With the necessary configuration of multiple monitors, you can then go ahead and change more settings to make the experience ideal for you. The monitor you have as your main display will be shown in your Taskbar by default – however, you can choose to have it displayed on all your monitors.

To configure which monitor is used as your primary display, 

  • Click Multiple Display Sections in Display Settings. 
  • Then make sure you select the relevant monitor and check the box labeled My main display.

06. Select which apps should be displayed on the specific display

Select which apps should be displayed on the specific display

Although you’re in this section of settings, you can change which application will run when Windows launches on a specific display. By default, the OS (Operating System) will remember which of your monitors you are using for a particular application, and the next time you launch it, it will open on the same display.

If you prefer that this did not happen, uncheck the box labeled Remember window locations based on monitor connection. If you disable the Minimize Windows option to disconnect a monitor when unplugging a monitor, the open windows will be moved to the next available monitor without being minimized.

07. Set the orientation to setup dual monitors

Set the orientation to setup dual monitors

However, it is more common to have a monitor in landscape mode (so it is wider than longer), and many displays have the potential to rotate to portrait mode.

The physical process required for this will vary from one monitor to another, and you will have to open the display from its mount – although you may be lucky and find that there is a simple rotation system.

However, you need to tell Windows that the orientation has changed. In the Display Layout Diagram, select the monitor you have rotated and then look at the Scale and Layout section below. From the Display Orientation drop-down menu, select Portrait or whichever is appropriate.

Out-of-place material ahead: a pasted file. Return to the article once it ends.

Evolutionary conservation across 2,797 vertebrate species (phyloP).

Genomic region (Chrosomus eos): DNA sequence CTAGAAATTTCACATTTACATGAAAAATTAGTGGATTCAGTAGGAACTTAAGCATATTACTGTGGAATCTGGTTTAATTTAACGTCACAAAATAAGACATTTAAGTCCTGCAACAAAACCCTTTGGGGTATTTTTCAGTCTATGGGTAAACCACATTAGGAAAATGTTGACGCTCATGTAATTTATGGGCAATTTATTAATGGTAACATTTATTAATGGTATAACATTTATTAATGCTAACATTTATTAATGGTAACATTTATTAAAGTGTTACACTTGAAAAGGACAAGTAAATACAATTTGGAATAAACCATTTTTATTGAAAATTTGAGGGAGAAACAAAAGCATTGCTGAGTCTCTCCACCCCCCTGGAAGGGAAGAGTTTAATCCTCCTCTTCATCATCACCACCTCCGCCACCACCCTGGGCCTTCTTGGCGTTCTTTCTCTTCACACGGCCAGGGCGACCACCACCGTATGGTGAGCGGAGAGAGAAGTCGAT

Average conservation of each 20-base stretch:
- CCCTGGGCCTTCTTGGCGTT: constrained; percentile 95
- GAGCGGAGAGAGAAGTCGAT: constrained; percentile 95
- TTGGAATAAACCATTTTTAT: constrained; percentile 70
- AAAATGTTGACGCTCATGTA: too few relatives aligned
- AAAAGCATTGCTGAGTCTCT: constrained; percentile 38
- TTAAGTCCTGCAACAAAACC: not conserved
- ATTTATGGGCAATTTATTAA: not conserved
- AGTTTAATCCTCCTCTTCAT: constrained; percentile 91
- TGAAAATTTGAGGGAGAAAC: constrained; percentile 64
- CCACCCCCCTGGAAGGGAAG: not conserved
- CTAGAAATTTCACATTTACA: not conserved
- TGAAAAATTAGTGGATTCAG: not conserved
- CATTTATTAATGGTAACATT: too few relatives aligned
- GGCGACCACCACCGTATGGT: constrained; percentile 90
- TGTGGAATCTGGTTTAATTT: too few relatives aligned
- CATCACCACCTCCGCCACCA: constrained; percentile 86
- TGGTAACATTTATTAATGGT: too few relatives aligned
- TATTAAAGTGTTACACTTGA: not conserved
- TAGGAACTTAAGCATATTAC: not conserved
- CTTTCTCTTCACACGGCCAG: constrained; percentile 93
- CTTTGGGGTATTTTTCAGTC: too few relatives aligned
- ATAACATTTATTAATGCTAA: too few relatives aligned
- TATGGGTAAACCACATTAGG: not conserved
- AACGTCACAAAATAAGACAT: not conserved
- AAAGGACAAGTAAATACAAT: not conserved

08. Select the scale size to setup dual monitors

Select the scale size to setup dual monitors

When you are in the Scale and Layout section, you may want to adjust the shape of the text and other on-screen items to be displayed. If you have a very high-resolution monitor, you’ll find that things are too little to comfortably see, and that’s something Windows lets you compensate for.

Make sure you select the applicable monitor and then click on the Scale drop-down menu. You can choose from 100% to 350% different settings here; You need to check to see which one works best for you.

09. Select the display text size to set up multiple monitors

Select the display text size to set up multiple monitors

You can configure more options related to text sizing if you click the scale section or the arrow to the right of it. It’s important to pay attention to the warnings at the top of the settings about changing settings if you need to – but it’s important to know how and what you can change.

It may be that you want to increase the text size independently of other on-screen items Click on the text size section and then you can make the text bigger or smaller according to your needs using the slider.

10. Configure the taskbar to set up multiple displays

Configure the taskbar to set up multiple displays

The last step to setup dual monitors is to configure the Taskbar. By default, Windows will only display the taskbar and start button on your main display, but you can change this. Right-click an empty section of the Taskbar, select Taskbar Settings, scroll down, and expand the Taskbar Behavior section by taping.

Tap on the Show My Taskbar box; on all displays and then use the labeled drop-down menu when using multiple displays; show my Taskbar apps to choose whether the taskbar icons for running applications will appear on all monitors; or where the application will be displayed Active.

Final thought

And that’s it for our guide on how to setup dual monitors in Windows 11. If this information guides you to set up your computer, we suggest you see your commuting world for all the necessary information, suggestions, recommendations, and guidance.

If you have any queries about anything related to computing, feel free to ask by commenting below. You can join our newsletter by submitting your email address to get the latest tech news, updates, and a lot more.

Partha Dolui
Partha Dolui
Founder of Anto's WEB. A professional WordPress Developer | Web Designer | SEO Content Writer | Social Media Manager.

Popular on Anto's Web

Fresh from Info Hub